Despite issues around supply chain, inflation and labor, Walmart boasted a strong third quarter, seeing same-store sales up 9.2% for the quarter running through October, compared with the same quarter a year ago. Food categories exceeded expectations, rising 10% or $10 billion in sales volume.
The retailer and its Great Value store brand deliver consistently low prices, which could have aided its category sales, but the retailer finds itself in a good position heading into the holidays, either way.
In nonfoods, the retailer especially strengthened exclusive partnerships in the last month such as expanding its rollout with Gap Home, developing a fashion line with Ree Drummond and branching out the Free Assembly fashion line into kid’s clothing. During the third-quarter call, Walmart said its inventory was actually 11.5% ahead of the holiday season.
Net income for the quarter totaled $3.11 billion, down from $5.14 billion, a year ago. Total revenue rose 4.3% to $140.53 billion from $134.71 billion last year, topping estimates of $135.43 billion.
Walmart’s U.S. comparable sales (excluding fuel) grew 9.2%, ahead of estimates for 6.4%, and were up 15.6% on a two-year stack. Comp transactions in the quarter increased 5.7%. E-commerce sales in the United States grew 8% year-over-year, and rose 87% on a two-year basis.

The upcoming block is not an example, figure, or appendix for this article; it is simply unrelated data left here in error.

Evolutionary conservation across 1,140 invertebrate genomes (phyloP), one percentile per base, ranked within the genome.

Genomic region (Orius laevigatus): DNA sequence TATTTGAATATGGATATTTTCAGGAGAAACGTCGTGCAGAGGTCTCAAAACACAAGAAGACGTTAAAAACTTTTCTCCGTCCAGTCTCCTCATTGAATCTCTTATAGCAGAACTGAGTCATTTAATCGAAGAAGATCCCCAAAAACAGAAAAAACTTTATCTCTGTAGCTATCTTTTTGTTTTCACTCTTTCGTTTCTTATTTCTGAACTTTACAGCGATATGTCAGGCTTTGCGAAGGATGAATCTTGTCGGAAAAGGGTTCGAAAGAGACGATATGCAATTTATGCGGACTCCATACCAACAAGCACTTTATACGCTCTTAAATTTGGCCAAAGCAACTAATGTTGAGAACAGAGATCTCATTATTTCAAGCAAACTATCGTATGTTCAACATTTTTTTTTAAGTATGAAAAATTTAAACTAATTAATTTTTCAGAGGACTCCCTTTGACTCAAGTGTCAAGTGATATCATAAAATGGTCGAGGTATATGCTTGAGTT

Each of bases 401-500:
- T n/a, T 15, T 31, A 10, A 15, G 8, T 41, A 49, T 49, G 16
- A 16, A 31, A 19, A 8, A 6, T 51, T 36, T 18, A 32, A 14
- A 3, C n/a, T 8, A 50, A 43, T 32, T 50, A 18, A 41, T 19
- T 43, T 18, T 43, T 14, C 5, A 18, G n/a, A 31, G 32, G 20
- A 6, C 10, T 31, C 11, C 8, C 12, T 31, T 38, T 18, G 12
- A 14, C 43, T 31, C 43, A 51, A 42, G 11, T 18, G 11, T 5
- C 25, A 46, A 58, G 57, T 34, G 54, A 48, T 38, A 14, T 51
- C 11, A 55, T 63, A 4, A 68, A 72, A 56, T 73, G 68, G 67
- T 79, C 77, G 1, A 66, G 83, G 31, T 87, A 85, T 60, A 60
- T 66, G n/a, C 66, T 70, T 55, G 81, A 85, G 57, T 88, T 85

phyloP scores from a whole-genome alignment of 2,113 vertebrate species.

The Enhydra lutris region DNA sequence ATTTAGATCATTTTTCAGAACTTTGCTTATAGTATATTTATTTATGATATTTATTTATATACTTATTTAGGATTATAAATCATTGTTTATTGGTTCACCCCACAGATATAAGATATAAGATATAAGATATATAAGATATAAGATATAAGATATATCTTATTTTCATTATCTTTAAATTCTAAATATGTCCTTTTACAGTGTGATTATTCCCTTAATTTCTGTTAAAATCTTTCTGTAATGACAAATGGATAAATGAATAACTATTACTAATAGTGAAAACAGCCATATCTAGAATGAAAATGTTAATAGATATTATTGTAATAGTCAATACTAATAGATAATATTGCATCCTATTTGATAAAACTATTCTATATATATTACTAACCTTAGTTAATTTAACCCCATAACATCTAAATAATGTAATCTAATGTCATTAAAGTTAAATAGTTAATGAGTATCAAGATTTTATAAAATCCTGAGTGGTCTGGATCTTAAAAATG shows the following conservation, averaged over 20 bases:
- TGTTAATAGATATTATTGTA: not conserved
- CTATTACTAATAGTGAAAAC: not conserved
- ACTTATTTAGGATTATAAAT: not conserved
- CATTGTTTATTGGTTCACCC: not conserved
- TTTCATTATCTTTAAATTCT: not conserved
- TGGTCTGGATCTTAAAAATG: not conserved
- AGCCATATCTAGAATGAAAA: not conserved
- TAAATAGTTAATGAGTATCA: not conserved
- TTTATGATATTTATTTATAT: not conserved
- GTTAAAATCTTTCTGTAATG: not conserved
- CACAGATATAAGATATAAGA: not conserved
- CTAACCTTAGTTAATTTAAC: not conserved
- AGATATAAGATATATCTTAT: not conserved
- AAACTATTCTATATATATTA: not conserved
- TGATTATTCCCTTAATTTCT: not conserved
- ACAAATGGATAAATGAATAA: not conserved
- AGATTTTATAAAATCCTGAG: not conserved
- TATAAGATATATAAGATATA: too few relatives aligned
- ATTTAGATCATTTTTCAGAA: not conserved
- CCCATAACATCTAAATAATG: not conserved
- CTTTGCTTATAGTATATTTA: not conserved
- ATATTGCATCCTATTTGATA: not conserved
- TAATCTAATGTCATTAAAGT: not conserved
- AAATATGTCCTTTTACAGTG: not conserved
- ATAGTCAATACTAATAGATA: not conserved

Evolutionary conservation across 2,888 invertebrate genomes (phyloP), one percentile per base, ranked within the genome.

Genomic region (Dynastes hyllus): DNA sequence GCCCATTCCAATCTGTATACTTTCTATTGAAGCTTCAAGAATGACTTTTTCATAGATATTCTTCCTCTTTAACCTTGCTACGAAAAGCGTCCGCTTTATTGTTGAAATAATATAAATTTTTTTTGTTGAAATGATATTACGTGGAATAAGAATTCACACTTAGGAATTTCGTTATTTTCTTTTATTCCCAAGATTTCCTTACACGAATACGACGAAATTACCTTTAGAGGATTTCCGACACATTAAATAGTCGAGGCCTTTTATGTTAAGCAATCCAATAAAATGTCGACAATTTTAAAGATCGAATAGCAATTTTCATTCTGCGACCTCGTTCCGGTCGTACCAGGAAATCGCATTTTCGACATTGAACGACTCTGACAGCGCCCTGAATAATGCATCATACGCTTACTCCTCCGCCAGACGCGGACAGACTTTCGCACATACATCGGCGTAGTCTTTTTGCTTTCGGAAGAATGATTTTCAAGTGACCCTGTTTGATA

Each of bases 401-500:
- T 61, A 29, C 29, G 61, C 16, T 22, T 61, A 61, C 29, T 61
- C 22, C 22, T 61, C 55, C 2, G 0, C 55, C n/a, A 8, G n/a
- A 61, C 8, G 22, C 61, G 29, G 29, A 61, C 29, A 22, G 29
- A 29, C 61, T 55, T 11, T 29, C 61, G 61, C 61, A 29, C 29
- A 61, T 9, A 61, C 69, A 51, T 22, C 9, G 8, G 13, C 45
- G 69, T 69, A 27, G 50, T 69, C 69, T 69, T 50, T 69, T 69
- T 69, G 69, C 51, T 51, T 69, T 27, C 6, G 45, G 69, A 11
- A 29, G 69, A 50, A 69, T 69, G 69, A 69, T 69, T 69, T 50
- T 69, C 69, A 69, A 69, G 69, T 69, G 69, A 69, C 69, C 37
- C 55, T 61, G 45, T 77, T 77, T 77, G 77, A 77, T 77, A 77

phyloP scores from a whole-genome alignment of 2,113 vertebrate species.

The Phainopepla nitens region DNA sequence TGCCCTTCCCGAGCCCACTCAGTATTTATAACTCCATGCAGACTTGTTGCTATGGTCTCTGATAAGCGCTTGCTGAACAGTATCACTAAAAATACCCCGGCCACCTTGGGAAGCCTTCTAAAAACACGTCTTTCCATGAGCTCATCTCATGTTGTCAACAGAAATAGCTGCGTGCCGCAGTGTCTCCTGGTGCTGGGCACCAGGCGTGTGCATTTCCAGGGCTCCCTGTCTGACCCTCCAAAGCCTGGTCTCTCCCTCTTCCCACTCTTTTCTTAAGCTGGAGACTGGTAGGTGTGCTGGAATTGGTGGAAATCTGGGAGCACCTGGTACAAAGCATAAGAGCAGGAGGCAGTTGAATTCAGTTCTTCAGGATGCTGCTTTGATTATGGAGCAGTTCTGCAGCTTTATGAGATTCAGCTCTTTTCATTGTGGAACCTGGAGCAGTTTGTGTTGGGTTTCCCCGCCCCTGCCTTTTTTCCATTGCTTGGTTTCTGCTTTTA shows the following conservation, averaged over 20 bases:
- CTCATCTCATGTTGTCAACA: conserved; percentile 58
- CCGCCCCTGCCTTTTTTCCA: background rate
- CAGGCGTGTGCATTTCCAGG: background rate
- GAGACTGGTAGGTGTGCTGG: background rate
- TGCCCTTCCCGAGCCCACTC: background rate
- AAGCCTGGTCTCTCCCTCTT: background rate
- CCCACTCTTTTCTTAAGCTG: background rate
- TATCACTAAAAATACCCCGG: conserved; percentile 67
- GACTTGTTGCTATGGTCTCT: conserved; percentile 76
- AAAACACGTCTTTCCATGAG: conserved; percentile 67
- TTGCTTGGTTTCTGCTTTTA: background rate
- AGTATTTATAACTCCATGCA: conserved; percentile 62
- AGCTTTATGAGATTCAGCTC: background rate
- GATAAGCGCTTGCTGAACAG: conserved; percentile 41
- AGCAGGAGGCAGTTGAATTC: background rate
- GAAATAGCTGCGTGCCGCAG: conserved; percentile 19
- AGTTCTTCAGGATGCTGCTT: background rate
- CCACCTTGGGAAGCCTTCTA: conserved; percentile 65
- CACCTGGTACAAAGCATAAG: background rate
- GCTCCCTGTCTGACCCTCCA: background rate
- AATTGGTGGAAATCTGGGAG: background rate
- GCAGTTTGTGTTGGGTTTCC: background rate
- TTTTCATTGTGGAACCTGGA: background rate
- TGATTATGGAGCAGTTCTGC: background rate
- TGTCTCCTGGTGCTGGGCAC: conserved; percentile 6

At Sam’s Club, same-store sales increased 13.9%, and 25% on a two-year stack. Online e-commerce sales grew 32% for the club. Membership income increased 11.3%, the fifth consecutive quarter of double-digit growth.
“Our momentum continues with strong sales and profit growth globally,” said Doug McMillion, president and CEO, Walmart. “Our omnichannel focus is pushing digital penetration to record levels. We gained market shared in grocery in the U.S. and more customers and members are returning to our stores around the world.”
Walmart international sales fell 20.1% to $23.6 billion, impacted by divestitures.
For the full year, Walmart expects earnings per share of $5.00 and adjusted earnings per share of $6.40, up from its previous guidance of $6.20 to $6.35. The company expects U.S. comp sales growth of 6%. Analysts had been looking for earnings per share of $6.34 and U.S. comp growth of 0.8%.